The Rich Person and the Stillborn Baby
1 There is a tragedy that I have seen under the sun. It is a terrible one for mortals. 2 God gives one person riches, wealth, and honor so that he doesn’t lack anything he wants. Yet, God doesn’t give him the power to enjoy any of them. Instead, a stranger enjoys them. This is pointless and is a painful tragedy.
3 Suppose a rich person wasn’t satisfied with good things ⌊while he was alive⌋ and didn’t even get an honorable burial ⌊after he died⌋. Suppose he had a hundred children and lived for many years. No matter how long he would have lived, it ⌊still⌋ would have been better for him to have been born dead. 4 A stillborn baby arrives in a pointless birth and goes out into the darkness. The darkness then hides its name. 5 Though it has never seen the sun or known anything, the baby finds more rest than the rich person. 6 Even if the rich person lives two thousand years without experiencing anything good—don’t we all go to the same place?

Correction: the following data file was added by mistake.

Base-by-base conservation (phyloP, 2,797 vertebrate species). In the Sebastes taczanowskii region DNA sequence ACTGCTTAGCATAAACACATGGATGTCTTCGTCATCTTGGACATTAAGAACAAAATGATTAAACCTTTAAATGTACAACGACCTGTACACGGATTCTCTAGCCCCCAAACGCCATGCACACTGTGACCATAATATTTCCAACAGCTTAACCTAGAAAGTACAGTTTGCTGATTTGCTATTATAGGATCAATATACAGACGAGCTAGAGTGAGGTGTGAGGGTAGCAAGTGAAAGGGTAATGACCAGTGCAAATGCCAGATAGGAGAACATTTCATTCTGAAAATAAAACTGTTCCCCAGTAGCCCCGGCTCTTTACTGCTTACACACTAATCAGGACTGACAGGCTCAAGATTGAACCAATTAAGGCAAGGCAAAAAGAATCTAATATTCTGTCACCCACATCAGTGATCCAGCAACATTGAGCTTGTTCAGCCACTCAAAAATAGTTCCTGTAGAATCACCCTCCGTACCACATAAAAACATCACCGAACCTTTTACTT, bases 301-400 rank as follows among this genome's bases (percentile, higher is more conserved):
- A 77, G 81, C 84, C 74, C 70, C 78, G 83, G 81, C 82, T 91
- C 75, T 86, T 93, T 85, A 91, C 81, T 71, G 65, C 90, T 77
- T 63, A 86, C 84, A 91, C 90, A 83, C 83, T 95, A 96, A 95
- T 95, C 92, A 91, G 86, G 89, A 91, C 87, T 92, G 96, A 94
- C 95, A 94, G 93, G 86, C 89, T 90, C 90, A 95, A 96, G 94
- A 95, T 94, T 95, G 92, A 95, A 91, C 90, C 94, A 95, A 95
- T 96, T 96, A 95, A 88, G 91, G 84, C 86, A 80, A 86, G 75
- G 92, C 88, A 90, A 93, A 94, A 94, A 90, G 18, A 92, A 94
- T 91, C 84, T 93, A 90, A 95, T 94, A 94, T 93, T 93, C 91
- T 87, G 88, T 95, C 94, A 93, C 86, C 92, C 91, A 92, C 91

More Pointless Challenges
7 Everything that people work so hard for goes into their mouths, but their appetite is never satisfied.
8 What advantage does a wise person have over a fool? What advantage does a poor person have in knowing how to face life?
9 It is better to look at what is in front of you than to go looking for what you want. Even this is pointless. ⌊It’s like⌋ trying to catch the wind.
10 Whatever has happened ⌊in the past⌋ already has a name. Mortals are already known for what they are. Mortals cannot argue with the one who is stronger than they.
11 The more words there are, the more pointless they become. What advantage do mortals gain from this? 12 Who knows what may be good for mortals while they are alive, during the brief, pointless days they live? Mortals pass by like a shadow. Who will tell them about their future under the sun?